Before Opal could take the key, shining brass swooped down between us. Little metal talons touched my hand and grabbed the key.
“Onyx!” Opal shouted.
Stunned, I saw the clockwork owl fly toward the etched glass double doors.
Reggie, the Dealer’s cat extricated himself from where the deckhand had collapsed against Jaspe. Feline feet nimbly danced across the small telescope that lay in his path. The tuxedo cat bounded toward the door when he saw Onyx. Reggie sprang to the lever doorknob, pressing it down.
Moments before, the Delta Pearl seemed to have locked the doors. Yet, to my surprise they opened. Onyx, the key clutched in his toes, glided outside.
The doors swung closed again leaving a disgruntled Reggie inside. He gave a displeased sounding meow.
I staggered to my feet and rushed unsteadily toward the doors. The riverboat gave a shudder, but it was less intense than the previous events. I had the feeling that she was settling.
The nautical telescope rolled into my path. Still feeling boryeyed, I stumbled, trying to avoid it. Touching a hand to the floor, I regained my balance. I also picked up the wayward telescope before it could cause any more trouble.
When I reached the door, it resisted my attempt to open it, but only for a moment. I jiggled the knob, and pushed down on it. To my relief, it opened.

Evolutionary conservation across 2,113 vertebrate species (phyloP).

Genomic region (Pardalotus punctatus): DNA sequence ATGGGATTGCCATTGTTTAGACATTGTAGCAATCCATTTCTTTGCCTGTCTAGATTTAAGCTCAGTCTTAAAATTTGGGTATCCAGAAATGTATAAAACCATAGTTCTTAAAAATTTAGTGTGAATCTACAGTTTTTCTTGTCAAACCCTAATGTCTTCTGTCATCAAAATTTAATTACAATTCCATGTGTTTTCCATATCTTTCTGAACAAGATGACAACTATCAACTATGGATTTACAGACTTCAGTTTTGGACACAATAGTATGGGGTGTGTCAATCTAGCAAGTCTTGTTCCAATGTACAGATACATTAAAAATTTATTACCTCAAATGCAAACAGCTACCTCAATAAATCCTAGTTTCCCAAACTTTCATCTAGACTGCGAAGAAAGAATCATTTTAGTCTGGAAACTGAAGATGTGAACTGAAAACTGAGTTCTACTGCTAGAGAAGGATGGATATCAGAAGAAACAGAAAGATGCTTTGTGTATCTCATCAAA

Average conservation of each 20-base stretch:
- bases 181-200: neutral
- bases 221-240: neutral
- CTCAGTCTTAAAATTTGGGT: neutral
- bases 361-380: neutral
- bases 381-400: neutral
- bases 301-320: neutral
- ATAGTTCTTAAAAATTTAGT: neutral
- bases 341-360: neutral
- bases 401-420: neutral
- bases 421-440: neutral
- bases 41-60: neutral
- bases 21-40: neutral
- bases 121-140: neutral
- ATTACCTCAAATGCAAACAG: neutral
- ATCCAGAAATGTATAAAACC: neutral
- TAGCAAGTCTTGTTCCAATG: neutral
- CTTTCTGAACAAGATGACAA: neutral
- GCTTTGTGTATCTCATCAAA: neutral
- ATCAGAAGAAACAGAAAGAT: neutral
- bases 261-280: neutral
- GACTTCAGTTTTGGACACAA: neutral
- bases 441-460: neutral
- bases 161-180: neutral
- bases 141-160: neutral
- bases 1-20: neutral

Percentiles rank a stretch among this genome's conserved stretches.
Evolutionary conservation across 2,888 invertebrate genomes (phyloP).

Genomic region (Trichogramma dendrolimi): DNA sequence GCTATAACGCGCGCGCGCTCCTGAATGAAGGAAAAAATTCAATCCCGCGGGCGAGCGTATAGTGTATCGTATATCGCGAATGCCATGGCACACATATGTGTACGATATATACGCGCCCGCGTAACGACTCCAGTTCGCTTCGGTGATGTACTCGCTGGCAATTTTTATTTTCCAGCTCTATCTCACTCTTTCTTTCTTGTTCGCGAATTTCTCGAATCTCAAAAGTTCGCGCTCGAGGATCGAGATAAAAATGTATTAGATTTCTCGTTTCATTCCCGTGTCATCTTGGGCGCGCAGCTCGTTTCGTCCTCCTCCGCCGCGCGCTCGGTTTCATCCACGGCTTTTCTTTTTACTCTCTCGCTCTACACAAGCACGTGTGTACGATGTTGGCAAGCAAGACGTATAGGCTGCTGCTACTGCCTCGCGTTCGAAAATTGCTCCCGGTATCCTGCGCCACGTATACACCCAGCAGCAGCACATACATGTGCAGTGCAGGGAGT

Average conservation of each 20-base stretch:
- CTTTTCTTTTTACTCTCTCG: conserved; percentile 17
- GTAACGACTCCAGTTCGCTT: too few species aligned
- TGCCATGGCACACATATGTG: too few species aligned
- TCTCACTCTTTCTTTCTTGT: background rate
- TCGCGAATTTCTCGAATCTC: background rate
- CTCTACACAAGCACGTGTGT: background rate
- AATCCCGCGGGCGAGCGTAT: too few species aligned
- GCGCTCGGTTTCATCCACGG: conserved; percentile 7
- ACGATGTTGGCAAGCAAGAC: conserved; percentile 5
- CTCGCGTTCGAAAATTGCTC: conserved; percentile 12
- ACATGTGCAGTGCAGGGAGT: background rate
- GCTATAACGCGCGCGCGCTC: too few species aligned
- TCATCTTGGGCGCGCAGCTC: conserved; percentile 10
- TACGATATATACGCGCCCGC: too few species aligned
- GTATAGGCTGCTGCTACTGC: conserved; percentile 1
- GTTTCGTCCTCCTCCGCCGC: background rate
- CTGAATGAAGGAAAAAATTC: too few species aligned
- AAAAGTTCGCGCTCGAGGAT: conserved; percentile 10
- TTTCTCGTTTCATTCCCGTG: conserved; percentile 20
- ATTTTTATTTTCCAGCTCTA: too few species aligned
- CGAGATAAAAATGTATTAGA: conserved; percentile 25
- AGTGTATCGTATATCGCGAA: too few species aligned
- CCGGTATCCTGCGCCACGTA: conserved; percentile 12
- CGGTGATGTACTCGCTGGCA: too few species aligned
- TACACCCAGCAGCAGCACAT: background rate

I admit to feeling cautious after all the lights and lurching. At least my vision had begun to clear. I leaned halfway out the door, afraid to go out onto the deck.
Sunlight, normal sunlight, glinted on bronze wings, attracting my gaze. The clockwork owl was flying upward. Emboldened by the sunshine, I gathered my courage and stepped out onto the deck.
Steadying myself against the railing, I put the telescope to my eye. Flashes of color caught my attention. Bright specks of green and purple danced at the top of a flagpole. I adjusted the bring ‘em near.
It was my spider, with Peridot clinging to her back. There were also fine glints of silver, that I recognized for the “webs” by which Amethyst swung around high places. The clockwork butterfly didn’t fly very well. For a moment I thought Peridot had gotten herself stuck up there and wasn’t strong or agile enough to get back down. Perhaps Amethyst had gone up to help her.